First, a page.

BY LARRY JAFFEE
Larry Jaffee is an adjunct assistant professor at the New York Institute of Technology in Manhattan and an adjunct lecturer at St. Joseph’s College in Patchogue, NY.
Faculties across the country have expressed disapproval with President Trump’s immigration ban. At my Manhattan-based campus it’s a critical issue since about half of our student population is international.
In late January, 46 members of the full-time faculty signed a petition advocating that NYIT be designated a sanctuary campus.
I asked one of the effort’s leaders why adjuncts weren’t offered the opportunity to sign, and wouldn’t a unified faculty make a stronger statement?
He told me that they didn’t want to put people “in an uncomfortable position.” He added that they didn’t ask the full-time, non-tenured professors to sign either. That didn’t make me feel better.
A student of mine (I advise the student-edited newspaper) was also told by full timers that adjuncts shouldn’t feel pressured to sign such a document because perhaps adjuncts don’t share the same level of academic freedom as they do.
My reaction: We’re adults and can decide for ourselves what we’d like to do, and just perhaps their real ulterior motive is protecting the turf that generally excludes part-timers from being represented by this local AAUP chapter and protected by its collective bargaining agreement. There’s a draconian clause in the CBA that requires “regular part-time members of the instructional and research faculty” to teach 18 credits (over the fall and spring semesters) a year for three consecutive years to be a member.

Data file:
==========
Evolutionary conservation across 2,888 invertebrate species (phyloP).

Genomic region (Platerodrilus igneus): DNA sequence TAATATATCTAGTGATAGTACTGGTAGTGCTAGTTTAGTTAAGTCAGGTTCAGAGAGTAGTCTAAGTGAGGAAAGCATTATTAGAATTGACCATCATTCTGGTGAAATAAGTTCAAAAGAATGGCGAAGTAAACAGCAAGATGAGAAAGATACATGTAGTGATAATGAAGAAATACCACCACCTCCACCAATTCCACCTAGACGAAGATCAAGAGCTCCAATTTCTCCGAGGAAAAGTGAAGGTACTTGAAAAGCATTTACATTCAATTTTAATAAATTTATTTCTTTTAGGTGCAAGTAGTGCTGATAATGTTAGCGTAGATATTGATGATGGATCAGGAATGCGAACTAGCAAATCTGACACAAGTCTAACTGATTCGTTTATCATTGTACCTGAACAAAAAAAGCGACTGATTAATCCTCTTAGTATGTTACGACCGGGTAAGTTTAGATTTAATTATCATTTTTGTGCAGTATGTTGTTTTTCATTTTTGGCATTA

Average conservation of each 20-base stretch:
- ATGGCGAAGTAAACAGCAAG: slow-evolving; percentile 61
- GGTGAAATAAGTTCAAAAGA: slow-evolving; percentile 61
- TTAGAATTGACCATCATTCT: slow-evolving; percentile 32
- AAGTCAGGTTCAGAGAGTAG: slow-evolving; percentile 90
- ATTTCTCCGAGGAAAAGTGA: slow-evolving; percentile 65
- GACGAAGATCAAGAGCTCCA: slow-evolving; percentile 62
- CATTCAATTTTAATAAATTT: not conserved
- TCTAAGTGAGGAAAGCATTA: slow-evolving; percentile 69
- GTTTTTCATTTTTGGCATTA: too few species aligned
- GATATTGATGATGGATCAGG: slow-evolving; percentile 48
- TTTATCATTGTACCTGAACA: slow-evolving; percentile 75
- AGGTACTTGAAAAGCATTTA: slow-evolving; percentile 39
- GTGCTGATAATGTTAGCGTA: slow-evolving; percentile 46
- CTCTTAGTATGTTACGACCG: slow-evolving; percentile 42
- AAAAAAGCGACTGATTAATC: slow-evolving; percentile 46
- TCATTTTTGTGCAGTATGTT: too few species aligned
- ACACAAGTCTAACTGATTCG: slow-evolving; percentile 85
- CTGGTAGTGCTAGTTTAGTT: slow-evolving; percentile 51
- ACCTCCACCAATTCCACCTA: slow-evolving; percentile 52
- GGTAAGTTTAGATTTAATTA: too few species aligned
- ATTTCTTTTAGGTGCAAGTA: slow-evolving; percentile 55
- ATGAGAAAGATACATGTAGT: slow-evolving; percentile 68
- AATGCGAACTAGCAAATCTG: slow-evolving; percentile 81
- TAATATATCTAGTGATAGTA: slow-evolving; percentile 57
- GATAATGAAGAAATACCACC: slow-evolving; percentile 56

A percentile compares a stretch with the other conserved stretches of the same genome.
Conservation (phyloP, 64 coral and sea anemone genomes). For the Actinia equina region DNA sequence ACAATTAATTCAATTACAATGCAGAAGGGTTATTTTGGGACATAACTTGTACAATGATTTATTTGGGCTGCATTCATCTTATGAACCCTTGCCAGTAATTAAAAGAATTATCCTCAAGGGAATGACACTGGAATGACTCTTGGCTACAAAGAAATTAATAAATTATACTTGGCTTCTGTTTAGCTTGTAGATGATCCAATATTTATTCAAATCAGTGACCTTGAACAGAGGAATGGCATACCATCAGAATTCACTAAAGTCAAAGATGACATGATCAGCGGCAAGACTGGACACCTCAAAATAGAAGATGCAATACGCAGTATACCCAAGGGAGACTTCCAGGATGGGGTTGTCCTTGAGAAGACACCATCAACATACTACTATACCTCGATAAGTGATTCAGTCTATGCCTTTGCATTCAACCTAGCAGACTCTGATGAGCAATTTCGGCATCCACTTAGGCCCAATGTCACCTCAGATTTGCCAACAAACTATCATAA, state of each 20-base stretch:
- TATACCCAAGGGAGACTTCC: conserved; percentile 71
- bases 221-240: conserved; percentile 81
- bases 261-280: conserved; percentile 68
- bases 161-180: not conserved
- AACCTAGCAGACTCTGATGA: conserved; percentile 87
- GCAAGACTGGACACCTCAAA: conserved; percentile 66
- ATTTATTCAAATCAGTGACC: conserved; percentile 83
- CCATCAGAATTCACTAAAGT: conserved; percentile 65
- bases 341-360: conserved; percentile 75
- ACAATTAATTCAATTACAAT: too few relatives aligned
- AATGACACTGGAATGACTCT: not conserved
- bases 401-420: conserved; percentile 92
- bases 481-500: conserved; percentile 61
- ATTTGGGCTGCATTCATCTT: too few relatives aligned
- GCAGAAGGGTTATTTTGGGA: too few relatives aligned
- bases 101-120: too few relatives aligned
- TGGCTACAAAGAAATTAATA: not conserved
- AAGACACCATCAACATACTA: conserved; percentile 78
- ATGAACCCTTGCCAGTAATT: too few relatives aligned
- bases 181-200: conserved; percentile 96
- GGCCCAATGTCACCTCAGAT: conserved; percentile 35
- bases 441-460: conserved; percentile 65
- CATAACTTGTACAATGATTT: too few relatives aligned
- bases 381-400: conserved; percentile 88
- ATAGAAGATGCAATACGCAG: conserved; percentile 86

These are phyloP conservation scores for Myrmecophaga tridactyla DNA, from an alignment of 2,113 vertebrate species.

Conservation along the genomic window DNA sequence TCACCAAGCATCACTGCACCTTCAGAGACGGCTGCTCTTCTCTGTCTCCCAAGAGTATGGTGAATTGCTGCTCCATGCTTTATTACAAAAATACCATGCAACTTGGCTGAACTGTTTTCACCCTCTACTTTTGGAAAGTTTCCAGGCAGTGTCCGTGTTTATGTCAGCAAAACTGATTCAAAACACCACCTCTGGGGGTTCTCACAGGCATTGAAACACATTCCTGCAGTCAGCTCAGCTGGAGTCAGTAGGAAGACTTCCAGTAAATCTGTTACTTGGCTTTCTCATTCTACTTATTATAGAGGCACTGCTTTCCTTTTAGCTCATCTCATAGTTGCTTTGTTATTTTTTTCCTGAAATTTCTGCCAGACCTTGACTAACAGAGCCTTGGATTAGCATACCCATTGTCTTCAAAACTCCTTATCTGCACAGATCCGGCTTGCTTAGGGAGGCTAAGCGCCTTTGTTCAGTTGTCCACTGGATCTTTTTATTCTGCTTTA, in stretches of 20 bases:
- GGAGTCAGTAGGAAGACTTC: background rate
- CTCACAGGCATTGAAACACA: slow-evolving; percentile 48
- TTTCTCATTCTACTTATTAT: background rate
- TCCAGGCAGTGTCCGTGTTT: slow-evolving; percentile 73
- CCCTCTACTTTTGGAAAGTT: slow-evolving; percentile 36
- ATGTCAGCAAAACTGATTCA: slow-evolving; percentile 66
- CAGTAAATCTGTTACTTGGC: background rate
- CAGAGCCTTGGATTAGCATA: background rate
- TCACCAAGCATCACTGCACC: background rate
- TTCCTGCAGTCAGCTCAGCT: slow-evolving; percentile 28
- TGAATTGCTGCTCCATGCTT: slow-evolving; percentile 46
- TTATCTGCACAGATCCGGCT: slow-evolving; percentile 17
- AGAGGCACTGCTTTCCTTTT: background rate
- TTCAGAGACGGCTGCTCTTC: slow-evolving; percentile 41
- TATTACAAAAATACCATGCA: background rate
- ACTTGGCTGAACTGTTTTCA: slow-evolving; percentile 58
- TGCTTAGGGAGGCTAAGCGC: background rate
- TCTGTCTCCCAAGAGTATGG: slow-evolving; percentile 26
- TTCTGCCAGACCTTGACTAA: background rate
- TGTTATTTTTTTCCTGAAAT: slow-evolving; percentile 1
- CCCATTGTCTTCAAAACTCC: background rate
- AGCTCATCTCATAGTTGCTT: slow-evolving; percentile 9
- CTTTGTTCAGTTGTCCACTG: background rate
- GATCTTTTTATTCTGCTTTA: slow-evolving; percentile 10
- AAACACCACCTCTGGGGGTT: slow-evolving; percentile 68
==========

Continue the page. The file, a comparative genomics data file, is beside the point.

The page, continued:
Mind you, adjuncts teach two-thirds of the classes on this campus, and this is just another example of exclusionary behavior to maintain the status quo.
In a one-on-one meeting with the school’s provost/interim president, I asked if the administration believes that adjuncts share the same academic freedom as full-timers. He was emphatic we do, and was very sympathetic to the plight of the adjuncts.
The provost plans to propose to the AAUP chapter a new classification of “instructor professors,” for faculty like me who are not covered by the agreement.
While I appreciate his sympathy, it begs the question: Who’s the employer here?
I know this local chapter leadership, and they’re never going to go for the proposal. And in my opinion, such lip service by both the administration and the local AAUP chapter just reinforces the obvious institutionalized caste system in place, one that pays tenured full-timers four times the money that adjuncts receive for doing the same job, and none or the medical benefits or other perks.
Simply, adjuncts make more of an impact on the lives of our students than our tenured, full-time colleagues. When are they as well as the institutions we serve going to acknowledge the gross pay inequality, and compensate us accordingly?
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